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LOBELIA CARDINALIS 'SMALL FORM'

Hardiness: Easy
Light Needs: Medium
Plant Structure: Stem
Family: Lobeliaceae
Genus: Lobelia
Region: Cultivar
Location: Cultivar
Size: Stem width: 3-7cm (1-3
Growth Rate: Medium
Can Be Grown Emersed: Yes

Description:

Lobelia cardinalis 'Small Form' is an interesting and highly desirable cultivar derived from the much larger, original L. cardinalis. There is much confusion in the United States as to which plant is L. cardinalis 'Small Form' and which are just small or stunted L. cardinalis. They can be differentiated by the much rounder, coin shaped leaves and the much smaller stature of the former compared to the latter. So far, only Oriental Aquariums in Singapore commercially offers the true variety. This plant is now relatively common in the United States and is becoming in Europe.

L. cardinalis 'Small Form' makes few demands on the hobbyist other than ample amounts of direct lighting (2 watts per gallon or more). However, to obtain optimal growth both in size, coloration, and growth rate, CO2 supplementation should be used along with a water column rich in both macro- and micronutrients (NO3 10-20ppm, PO4 1-2ppm).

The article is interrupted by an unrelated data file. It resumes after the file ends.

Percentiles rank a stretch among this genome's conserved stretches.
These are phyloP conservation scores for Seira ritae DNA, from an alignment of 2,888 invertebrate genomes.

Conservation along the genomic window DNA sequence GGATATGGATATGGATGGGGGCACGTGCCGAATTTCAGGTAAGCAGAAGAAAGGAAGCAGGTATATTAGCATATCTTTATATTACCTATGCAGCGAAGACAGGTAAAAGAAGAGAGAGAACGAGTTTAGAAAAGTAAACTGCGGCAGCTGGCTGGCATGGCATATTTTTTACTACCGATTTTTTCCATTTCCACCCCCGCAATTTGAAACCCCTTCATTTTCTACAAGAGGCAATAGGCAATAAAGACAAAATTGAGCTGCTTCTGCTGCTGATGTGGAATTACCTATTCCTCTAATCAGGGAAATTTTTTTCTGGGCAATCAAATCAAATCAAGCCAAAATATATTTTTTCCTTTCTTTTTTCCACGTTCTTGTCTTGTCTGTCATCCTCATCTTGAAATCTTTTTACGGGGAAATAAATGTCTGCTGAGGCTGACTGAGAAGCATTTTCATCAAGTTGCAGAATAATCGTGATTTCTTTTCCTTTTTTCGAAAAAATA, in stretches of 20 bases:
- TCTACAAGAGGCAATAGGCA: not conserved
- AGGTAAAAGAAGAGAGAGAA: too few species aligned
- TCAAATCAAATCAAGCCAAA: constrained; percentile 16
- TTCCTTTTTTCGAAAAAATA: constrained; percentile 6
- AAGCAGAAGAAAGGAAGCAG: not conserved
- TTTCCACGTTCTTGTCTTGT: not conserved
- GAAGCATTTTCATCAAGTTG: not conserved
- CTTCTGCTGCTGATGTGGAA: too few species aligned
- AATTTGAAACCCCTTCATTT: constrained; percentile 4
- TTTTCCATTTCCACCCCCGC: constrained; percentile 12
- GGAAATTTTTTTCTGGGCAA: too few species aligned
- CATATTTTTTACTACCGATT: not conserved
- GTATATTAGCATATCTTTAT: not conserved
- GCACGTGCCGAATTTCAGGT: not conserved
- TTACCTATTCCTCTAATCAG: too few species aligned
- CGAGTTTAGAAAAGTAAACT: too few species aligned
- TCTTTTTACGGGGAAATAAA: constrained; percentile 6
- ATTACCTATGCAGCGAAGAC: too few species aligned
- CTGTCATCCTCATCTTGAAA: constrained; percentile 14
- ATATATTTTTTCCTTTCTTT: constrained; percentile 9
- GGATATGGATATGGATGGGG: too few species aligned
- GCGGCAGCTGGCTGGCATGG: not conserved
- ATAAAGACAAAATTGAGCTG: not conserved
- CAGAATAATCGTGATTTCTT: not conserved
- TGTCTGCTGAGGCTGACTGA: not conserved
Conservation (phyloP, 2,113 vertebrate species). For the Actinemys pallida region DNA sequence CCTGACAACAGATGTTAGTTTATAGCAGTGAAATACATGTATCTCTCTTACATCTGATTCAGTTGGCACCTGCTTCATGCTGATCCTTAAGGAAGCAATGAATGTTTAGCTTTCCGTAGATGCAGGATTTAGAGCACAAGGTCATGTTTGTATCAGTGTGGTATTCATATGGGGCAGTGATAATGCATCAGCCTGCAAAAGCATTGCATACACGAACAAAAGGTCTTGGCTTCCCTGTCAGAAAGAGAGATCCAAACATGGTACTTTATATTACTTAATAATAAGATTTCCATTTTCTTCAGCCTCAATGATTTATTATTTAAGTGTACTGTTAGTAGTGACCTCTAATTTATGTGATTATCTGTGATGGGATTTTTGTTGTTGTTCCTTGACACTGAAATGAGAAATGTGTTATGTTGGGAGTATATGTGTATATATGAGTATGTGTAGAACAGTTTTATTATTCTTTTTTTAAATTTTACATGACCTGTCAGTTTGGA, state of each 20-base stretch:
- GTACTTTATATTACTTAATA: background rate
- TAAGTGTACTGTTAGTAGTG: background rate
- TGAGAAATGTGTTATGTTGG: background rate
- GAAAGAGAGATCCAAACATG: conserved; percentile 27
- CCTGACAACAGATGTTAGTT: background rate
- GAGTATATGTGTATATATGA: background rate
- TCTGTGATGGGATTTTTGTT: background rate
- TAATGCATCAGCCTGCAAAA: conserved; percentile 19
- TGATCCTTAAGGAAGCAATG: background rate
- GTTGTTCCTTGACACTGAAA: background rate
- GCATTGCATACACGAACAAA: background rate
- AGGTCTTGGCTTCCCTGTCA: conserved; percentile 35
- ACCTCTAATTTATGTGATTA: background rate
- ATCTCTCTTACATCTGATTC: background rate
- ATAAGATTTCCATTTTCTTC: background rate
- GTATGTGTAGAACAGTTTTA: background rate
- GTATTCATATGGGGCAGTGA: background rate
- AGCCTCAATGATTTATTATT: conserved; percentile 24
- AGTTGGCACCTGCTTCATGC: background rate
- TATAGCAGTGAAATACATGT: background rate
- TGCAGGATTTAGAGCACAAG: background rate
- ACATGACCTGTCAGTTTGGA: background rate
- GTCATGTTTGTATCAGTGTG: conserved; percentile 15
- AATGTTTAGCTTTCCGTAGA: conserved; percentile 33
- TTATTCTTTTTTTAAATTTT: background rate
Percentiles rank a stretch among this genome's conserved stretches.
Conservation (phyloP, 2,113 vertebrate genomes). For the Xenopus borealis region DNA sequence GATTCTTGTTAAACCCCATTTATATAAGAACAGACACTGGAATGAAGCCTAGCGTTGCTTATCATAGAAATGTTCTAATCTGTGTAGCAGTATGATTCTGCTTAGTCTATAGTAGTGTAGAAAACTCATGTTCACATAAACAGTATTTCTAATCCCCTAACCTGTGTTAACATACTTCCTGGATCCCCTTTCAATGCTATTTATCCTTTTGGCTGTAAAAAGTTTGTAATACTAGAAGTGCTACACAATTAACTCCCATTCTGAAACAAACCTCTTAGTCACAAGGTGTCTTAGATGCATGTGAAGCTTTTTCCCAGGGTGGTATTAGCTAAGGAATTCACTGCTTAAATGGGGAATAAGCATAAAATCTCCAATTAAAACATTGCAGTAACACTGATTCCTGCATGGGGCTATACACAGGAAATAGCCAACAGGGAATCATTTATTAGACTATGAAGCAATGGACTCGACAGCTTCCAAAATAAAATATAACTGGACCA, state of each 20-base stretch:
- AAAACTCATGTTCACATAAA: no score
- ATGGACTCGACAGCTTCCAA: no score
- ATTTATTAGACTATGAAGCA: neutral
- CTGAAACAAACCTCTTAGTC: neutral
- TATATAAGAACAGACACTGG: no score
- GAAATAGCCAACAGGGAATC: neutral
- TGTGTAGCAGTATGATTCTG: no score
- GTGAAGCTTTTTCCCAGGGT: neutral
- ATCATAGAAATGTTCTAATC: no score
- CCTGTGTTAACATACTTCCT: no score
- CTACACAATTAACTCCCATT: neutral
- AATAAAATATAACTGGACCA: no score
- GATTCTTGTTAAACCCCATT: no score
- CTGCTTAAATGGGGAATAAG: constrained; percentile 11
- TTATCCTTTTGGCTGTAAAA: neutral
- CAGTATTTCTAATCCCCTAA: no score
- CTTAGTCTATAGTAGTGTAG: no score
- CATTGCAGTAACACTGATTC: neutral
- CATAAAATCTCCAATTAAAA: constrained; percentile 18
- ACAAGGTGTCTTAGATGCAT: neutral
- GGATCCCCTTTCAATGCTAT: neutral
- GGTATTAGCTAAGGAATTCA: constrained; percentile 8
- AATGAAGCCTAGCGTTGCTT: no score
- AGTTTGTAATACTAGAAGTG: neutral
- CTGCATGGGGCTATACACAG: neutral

Under rich water column conditions, CO2 supplementation, and strong lighting, this plant will become bushy and lush, concentrating most of its growth on producing daughter plants which can be snipped off with a pair of scissors and replanted to form a new plant. The internodal roots, under these conditions, will be concealed by numerous side shoots and dense foliage. Under less than optimal conditions and dim lighting, the plant will become leggy and less attractive, producing fewer side shoots and, thus, not as easy to propagate.

The unique appearance and growth habit of this small plant make it an excellent choice for the midground of aquaria ranging from small to large. In large aquariums, this plant can even be used as a low maintenance foreground. It is often used in the Dutch Aquarium style to form diagonal, sweeping streets which add movement to otherwise static plant groupings. Because it is slow to gain vertical height, it is highly suitable for those hobbyists trying to cut down maintenance on their aquascapes.

Photo #1Submersed: US and International Copyright 2004 by Daniel Larrsen All Rights Reserved.

Photo #2Submersed: US and International Copyright 2004 by Eric Lui All Rights Reserved.

Photo #3Emersed: US and International Copyright 2004 by Carlos Sanchez All Rights Reserved.